Meetings, meetings, meetings…

Here are some questions for you.

1. How much time do you waste in meetings? I thought so.
2. Do you actually have to have as many meetings as you do? Quite right, you don’t.
3. Do you get all the answers that you need at any of your meetings? Yes I know, it’s frustrating isn’t it?
4. Would you like to cut down on wasted time (yours and your colleagues) and have the right information shared to your team?

Excellent, I knew that would be the answer, please read on.

Managing meetings

Fed up with inefficient meetings? Research by Microsoft among 38,000 respondents in 200 countries showed we are in meetings on average for 5.6 hours a week and 70% of this time leads to no action at all. Many of my Facilities Management (FM) clients have spent many more hours than this in meetings. So it is no wonder that meetings drain our energy and are often seen as useless. By using a focused approach in meetings they can be more effective and less frustrating. This works by posing useful questions which help people to focus on what they want to get out of the meeting. As the manager, you help them to remember what they want to achieve and how this session can help them with that.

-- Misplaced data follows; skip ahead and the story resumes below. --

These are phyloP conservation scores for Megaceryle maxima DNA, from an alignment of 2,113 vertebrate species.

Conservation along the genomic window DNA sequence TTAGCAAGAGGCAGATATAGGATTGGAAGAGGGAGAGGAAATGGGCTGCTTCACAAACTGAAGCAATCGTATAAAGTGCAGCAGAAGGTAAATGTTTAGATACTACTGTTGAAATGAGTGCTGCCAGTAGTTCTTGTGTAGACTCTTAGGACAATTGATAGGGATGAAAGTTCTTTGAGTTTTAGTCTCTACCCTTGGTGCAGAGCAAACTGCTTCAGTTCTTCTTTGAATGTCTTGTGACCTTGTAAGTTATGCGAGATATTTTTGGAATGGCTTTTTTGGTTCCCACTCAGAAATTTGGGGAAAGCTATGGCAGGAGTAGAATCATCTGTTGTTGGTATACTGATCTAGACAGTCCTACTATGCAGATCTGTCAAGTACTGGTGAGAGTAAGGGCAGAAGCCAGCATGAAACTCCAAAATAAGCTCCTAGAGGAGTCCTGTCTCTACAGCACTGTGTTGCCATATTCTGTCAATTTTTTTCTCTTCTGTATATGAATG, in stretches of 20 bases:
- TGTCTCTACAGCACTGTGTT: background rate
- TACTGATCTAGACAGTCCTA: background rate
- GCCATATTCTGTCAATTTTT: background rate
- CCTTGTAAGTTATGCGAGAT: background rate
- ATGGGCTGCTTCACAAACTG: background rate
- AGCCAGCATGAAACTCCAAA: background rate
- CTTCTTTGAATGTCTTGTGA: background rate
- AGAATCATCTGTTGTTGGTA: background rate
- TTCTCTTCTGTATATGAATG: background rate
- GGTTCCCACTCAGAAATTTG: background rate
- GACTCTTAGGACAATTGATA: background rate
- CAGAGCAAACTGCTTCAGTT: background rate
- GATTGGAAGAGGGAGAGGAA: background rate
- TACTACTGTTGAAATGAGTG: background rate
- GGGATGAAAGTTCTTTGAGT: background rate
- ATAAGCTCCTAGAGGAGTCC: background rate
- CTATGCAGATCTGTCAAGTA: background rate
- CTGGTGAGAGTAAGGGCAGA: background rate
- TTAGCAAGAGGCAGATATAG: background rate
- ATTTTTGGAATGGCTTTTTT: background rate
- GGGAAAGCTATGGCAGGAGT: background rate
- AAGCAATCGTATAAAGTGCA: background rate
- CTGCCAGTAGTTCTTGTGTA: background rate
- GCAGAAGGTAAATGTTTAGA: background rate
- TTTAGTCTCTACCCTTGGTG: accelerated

At the start of the meeting ask:

• What’s going well? What in general has been going well? (Ask everyone to respond individually).
• How will you know after the meeting has ended if it has been useful for you?
• What are your best hopes for this meeting?
• What do we want to achieve today?
• How will you know we have made some progress?
• What will be different?
• What small thing can you do to get as much as possible from this meeting?

During the meeting ask:

• Is/was this useful for you? If yes, how is it useful? If no, how could we make it more useful?
• How can we use the time we have left as effectively as possible?
• When we have tackled this kind of problem before, what was the most help?
• What skills and resources did we discover then?
• How are those things helpful?
• How could you build on and do more of what’s going well?
• What needs to happen for those things to continue?
• How motivated are you to continue those things? How hopeful are you that those things will continue?

After or at the end of the meeting ask:

• What has been most useful for you?
• How can you apply this?
• What small step will you take tomorrow?
• What is better? What else?

I don’t know! Some people say “I don’t know” quite often. It may be helpful for them if you answer, “How would things be different if you did know?” or “Suppose you did know, what would you say?”

Points to remember

Asking useful questions allows you to focus on someone’s strengths, capabilities, possibilities and enthusiasm. Be wary of bombarding them with endless questions – listen actively to their answers and ask the next question accordingly. Listening is key – act as if they are someone with so much unfulfilled potential that you just have to support them.

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